I’ve asked myself this question many times. And if at the beginning, when WPF was just picking up momentum, I would say that this was a straight negative, today I can say the opposite – it really does seem that WPF will slowly replace WinForms, and there is a reason for that.
When WPF came out in 2006 as a part of the .NET Framework, the overall impression was that it is a framework for media applications. The graphics support was pretty neat, the elements on a WPF window were rendered as vector objects, there is XAML that lets the developers build great user interface designs with less effort (no more GDI+ to draw something in the application window). But it was lacking a lot of elements WinForms developers used. When I first started a WPF project, I remember my frustration because of the fact that I wasn’t able to find the Timer control. The toolbox was pretty limited at that time, and I thought that WPF is just an experimental project, or at most a UI layer that will work on top of a WinForms application. And yes, there were WinForms interop capabilities.
Several developers mentioned at that time, that WPF and WinForms are going separate ways and these two sub-frameworks have different “target audiences”. For example, Josh Smith, a WPF MVP, mentioned in this post that WPF will not replace WinForms because of the reason I mentioned above. I admit the fact that back then I was thinking the same way.
However, the situation changed a lot now. Just take a look at the multitude of WPF applications. Seesmic for Windows was made with WPF. Visual Studio 2010 is also heavily based on WPF. These two applications have nothing to do with multimedia, but deliver enhanced user experience by providing new UI capabilities.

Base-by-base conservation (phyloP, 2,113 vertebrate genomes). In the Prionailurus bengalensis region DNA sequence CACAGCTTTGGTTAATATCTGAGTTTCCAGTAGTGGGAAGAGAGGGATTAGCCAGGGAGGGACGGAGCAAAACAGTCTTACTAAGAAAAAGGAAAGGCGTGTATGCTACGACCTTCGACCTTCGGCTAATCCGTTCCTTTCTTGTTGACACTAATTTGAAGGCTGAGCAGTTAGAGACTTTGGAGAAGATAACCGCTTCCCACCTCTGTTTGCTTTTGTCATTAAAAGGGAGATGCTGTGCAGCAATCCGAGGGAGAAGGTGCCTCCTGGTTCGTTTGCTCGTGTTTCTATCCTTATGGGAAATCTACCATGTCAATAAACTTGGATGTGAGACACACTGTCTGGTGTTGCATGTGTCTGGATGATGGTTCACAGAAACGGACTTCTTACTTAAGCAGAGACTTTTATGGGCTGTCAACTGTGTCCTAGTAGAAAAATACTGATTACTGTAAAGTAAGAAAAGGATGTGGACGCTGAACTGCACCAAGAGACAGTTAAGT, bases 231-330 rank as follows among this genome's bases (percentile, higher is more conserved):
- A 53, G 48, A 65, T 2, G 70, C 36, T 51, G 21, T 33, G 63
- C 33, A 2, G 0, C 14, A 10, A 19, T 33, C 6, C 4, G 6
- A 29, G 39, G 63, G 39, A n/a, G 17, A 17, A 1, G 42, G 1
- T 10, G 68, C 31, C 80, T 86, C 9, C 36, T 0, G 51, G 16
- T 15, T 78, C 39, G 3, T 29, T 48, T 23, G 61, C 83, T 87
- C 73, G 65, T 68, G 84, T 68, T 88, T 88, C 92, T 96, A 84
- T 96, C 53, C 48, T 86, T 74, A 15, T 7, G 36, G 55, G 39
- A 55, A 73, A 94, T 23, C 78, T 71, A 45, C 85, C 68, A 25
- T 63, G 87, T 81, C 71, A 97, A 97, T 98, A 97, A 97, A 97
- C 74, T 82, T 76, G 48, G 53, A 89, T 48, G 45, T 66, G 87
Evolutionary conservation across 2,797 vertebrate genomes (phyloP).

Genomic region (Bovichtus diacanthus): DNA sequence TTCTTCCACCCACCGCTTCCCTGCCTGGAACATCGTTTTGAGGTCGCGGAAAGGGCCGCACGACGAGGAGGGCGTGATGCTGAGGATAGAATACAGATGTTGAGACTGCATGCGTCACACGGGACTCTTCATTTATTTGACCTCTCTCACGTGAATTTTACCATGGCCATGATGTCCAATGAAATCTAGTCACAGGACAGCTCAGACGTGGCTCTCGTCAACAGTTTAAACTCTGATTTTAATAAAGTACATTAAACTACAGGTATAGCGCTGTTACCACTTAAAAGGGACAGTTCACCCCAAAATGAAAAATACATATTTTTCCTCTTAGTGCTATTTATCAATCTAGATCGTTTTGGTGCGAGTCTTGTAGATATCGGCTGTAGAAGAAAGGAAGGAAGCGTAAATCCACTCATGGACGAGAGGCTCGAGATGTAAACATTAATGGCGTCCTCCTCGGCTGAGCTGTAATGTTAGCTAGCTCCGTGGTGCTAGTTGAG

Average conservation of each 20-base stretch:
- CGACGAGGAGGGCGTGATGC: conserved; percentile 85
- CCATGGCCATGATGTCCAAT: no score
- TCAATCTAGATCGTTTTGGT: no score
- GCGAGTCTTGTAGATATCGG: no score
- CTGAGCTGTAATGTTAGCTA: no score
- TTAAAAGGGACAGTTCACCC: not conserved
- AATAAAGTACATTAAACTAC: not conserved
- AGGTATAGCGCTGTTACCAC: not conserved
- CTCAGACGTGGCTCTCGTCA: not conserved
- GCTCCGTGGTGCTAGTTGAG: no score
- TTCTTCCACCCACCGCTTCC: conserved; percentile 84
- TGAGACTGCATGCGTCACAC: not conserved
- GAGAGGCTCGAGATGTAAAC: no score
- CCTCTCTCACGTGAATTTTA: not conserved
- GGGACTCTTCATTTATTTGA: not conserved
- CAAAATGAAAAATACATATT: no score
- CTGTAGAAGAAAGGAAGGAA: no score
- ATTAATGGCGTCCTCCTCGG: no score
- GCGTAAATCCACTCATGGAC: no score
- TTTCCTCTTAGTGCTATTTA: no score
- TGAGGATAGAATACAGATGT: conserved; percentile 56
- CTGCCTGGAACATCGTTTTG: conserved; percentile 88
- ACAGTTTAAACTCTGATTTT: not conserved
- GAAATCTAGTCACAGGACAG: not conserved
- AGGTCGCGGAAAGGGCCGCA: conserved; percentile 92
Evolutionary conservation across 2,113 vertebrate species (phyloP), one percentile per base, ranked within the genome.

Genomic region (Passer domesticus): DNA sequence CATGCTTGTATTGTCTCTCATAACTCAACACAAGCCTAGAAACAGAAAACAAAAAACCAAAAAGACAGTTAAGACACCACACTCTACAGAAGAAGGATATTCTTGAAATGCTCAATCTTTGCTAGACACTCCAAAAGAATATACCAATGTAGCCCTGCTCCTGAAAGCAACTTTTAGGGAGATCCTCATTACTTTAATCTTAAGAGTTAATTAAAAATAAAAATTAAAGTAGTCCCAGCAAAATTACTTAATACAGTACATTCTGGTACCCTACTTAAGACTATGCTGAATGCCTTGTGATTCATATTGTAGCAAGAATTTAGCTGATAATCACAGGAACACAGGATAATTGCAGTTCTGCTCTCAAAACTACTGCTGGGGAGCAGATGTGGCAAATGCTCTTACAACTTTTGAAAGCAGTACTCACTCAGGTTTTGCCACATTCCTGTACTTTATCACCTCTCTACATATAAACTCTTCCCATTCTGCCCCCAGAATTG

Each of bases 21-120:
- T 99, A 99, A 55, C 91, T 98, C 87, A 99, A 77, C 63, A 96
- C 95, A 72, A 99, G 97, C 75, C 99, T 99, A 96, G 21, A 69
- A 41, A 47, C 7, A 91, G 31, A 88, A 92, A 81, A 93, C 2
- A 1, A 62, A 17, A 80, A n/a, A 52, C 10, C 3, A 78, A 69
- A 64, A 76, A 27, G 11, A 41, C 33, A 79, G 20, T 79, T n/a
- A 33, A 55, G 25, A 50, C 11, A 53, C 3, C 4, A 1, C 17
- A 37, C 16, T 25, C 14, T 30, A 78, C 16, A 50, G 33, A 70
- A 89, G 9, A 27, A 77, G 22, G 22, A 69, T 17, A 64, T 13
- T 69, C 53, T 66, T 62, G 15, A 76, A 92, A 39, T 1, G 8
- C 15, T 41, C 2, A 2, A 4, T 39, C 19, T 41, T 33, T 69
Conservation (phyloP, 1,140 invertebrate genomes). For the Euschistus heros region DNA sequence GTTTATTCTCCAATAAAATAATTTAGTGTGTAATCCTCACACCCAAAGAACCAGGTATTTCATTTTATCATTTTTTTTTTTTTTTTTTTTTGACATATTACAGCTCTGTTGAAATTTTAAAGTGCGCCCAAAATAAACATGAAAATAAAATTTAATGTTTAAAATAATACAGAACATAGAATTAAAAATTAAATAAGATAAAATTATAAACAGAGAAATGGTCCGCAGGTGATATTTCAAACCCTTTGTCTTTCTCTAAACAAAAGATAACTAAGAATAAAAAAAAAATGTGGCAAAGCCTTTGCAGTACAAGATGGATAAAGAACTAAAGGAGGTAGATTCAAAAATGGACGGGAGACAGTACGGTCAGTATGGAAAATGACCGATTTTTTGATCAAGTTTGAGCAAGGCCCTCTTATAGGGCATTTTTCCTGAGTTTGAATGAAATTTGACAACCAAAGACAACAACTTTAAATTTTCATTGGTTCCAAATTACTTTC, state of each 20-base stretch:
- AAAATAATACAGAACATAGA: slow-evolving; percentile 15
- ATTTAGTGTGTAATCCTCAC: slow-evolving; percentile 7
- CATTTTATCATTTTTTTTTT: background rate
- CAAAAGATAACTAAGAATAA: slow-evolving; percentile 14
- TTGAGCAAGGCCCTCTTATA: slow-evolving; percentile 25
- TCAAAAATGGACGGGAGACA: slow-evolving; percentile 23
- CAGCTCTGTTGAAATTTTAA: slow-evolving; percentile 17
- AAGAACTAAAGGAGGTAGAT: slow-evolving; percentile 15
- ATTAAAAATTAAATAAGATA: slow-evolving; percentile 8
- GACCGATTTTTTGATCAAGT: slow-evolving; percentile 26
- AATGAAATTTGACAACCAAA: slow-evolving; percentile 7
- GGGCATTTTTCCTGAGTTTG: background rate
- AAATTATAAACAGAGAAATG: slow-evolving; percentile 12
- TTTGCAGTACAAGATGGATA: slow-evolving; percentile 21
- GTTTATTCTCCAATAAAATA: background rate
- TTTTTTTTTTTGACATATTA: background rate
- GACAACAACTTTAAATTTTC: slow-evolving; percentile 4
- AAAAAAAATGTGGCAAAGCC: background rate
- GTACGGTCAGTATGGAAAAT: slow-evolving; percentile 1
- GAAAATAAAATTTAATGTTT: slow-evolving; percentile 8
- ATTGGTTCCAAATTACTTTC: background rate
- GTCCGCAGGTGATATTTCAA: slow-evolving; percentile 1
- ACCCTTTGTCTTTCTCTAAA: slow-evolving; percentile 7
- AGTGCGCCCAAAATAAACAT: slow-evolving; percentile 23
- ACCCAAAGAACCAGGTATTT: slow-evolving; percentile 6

Also, looking at the development of WPF and WinForms functionalities, I personally can see that WPF gets more focus than WinForms – the new Windows 7 features (taskbar integration and jumplists) were introduced in WPF, but not in WinForms. Major enhancements were made to the WPF editor, boosting its performance, while no radical changes were made in the WinForms domain (although, now the WinForms controls from the toolbox have version 220.127.116.11 instead of 18.104.22.168). WPF is slowly but firmly occupies the positions that were previously operated by WinForms. Generally, a conclusion I’ve made for myself is that WinForms applications will be mostly developed for legacy machines, that are not able to run WPF applications. As Windows XP (and older) systems will reduce their numbers, WPF will become more and more popular among Windows developers, but this opinion is very subjective.
It doesn’t matter if we as developers want it or not, but WPF will gain more exposure and will become a key part of a larger number of applications. Personally, I really enjoy using WPF and I hope that it will improve even more with time.
Have any thoughts? Let me know on Twitter!